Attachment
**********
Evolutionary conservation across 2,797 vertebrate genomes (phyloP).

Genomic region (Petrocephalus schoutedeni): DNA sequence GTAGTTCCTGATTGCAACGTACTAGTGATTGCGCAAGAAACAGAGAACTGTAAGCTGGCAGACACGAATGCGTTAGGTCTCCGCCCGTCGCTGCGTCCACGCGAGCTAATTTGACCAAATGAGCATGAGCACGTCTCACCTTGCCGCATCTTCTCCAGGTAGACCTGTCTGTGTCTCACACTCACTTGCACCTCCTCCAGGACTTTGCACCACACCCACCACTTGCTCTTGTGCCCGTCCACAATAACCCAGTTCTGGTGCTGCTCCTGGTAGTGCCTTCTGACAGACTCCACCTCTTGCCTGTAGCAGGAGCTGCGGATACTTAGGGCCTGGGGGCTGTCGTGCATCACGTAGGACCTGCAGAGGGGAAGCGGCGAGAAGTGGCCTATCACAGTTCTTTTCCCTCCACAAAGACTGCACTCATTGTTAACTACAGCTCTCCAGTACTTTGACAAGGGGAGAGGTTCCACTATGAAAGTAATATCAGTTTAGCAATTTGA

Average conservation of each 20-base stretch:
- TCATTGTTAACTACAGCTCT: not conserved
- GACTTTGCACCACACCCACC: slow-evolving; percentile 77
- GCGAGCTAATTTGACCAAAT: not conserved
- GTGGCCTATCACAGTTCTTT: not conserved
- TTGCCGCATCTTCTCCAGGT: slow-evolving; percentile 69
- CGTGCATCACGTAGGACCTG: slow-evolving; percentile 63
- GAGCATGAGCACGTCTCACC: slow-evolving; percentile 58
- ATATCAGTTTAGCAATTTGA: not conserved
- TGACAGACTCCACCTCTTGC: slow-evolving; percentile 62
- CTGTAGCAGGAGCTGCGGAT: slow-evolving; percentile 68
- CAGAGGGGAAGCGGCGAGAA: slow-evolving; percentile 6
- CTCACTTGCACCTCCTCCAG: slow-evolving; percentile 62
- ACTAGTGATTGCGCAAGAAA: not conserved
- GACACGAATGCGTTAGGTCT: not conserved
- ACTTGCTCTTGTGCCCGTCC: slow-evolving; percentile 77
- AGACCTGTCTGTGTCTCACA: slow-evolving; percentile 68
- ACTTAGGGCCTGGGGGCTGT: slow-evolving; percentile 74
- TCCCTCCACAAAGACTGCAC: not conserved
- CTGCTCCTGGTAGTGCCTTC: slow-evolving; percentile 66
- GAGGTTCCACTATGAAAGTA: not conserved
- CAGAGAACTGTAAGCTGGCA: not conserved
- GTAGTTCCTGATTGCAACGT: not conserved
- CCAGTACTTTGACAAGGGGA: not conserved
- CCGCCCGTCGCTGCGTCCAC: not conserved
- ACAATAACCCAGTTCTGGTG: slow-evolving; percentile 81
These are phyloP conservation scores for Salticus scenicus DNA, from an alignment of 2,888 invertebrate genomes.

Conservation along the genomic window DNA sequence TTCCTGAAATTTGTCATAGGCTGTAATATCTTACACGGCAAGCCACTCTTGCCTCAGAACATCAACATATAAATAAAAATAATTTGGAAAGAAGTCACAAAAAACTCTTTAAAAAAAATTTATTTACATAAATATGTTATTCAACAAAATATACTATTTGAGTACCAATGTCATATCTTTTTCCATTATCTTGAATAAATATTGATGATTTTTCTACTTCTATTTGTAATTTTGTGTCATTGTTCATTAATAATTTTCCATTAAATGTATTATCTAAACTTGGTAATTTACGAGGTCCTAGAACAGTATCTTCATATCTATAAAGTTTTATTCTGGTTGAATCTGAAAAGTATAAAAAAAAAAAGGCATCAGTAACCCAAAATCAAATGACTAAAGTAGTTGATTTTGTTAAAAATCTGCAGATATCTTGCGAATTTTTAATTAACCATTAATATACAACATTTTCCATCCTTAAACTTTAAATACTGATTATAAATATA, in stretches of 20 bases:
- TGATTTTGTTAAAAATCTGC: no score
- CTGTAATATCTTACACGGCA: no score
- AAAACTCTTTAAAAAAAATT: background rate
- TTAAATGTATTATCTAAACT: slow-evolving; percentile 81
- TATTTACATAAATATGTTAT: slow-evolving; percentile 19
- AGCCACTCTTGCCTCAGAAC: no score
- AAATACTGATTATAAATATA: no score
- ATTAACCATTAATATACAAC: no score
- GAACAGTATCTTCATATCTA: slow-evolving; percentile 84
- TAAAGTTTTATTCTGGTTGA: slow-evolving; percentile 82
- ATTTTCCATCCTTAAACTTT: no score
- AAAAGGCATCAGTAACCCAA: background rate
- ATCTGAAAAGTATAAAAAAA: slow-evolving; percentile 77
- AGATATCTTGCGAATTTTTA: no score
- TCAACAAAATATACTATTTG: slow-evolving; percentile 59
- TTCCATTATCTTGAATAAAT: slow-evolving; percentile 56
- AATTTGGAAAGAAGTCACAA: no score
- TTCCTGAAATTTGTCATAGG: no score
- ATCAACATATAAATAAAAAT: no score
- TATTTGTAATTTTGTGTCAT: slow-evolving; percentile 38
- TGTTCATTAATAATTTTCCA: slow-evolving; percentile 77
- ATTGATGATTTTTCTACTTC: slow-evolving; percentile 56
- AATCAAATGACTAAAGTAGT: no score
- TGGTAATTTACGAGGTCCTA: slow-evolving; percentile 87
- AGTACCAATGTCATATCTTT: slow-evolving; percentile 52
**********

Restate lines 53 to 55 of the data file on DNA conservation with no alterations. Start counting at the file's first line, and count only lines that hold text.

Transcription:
- AATCAAATGACTAAAGTAGT: no score
- TGGTAATTTACGAGGTCCTA: slow-evolving; percentile 87
- AGTACCAATGTCATATCTTT: slow-evolving; percentile 52